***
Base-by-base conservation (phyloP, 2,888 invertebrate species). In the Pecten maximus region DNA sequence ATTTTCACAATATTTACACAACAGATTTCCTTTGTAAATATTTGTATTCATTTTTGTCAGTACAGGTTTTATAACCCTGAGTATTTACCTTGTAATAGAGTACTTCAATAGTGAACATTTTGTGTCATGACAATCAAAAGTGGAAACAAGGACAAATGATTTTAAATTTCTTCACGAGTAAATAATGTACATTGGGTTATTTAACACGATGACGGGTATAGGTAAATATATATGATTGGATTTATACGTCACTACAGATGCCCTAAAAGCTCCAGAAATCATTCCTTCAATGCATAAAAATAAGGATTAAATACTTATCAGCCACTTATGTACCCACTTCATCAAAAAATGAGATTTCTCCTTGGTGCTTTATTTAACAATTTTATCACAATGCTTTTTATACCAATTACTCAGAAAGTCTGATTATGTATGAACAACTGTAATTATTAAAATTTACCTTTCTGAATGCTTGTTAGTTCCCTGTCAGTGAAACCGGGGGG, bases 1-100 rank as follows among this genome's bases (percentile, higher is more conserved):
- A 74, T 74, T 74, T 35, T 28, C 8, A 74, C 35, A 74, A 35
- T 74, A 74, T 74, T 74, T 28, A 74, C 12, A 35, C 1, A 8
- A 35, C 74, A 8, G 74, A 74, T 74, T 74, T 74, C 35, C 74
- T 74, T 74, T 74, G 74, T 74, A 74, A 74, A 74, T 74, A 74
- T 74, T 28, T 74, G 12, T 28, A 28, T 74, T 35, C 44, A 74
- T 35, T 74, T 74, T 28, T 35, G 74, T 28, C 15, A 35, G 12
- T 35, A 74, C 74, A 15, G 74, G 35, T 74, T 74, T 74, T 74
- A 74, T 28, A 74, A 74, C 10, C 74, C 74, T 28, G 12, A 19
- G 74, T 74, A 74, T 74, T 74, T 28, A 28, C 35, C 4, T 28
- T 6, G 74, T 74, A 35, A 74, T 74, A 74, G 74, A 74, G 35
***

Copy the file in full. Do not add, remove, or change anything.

Base-by-base conservation (phyloP, 2,888 invertebrate species). In the Pecten maximus region DNA sequence ATTTTCACAATATTTACACAACAGATTTCCTTTGTAAATATTTGTATTCATTTTTGTCAGTACAGGTTTTATAACCCTGAGTATTTACCTTGTAATAGAGTACTTCAATAGTGAACATTTTGTGTCATGACAATCAAAAGTGGAAACAAGGACAAATGATTTTAAATTTCTTCACGAGTAAATAATGTACATTGGGTTATTTAACACGATGACGGGTATAGGTAAATATATATGATTGGATTTATACGTCACTACAGATGCCCTAAAAGCTCCAGAAATCATTCCTTCAATGCATAAAAATAAGGATTAAATACTTATCAGCCACTTATGTACCCACTTCATCAAAAAATGAGATTTCTCCTTGGTGCTTTATTTAACAATTTTATCACAATGCTTTTTATACCAATTACTCAGAAAGTCTGATTATGTATGAACAACTGTAATTATTAAAATTTACCTTTCTGAATGCTTGTTAGTTCCCTGTCAGTGAAACCGGGGGG, bases 1-100 rank as follows among this genome's bases (percentile, higher is more conserved):
- A 74, T 74, T 74, T 35, T 28, C 8, A 74, C 35, A 74, A 35
- T 74, A 74, T 74, T 74, T 28, A 74, C 12, A 35, C 1, A 8
- A 35, C 74, A 8, G 74, A 74, T 74, T 74, T 74, C 35, C 74
- T 74, T 74, T 74, G 74, T 74, A 74, A 74, A 74, T 74, A 74
- T 74, T 28, T 74, G 12, T 28, A 28, T 74, T 35, C 44, A 74
- T 35, T 74, T 74, T 28, T 35, G 74, T 28, C 15, A 35, G 12
- T 35, A 74, C 74, A 15, G 74, G 35, T 74, T 74, T 74, T 74
- A 74, T 28, A 74, A 74, C 10, C 74, C 74, T 28, G 12, A 19
- G 74, T 74, A 74, T 74, T 74, T 28, A 28, C 35, C 4, T 28
- T 6, G 74, T 74, A 35, A 74, T 74, A 74, G 74, A 74, G 35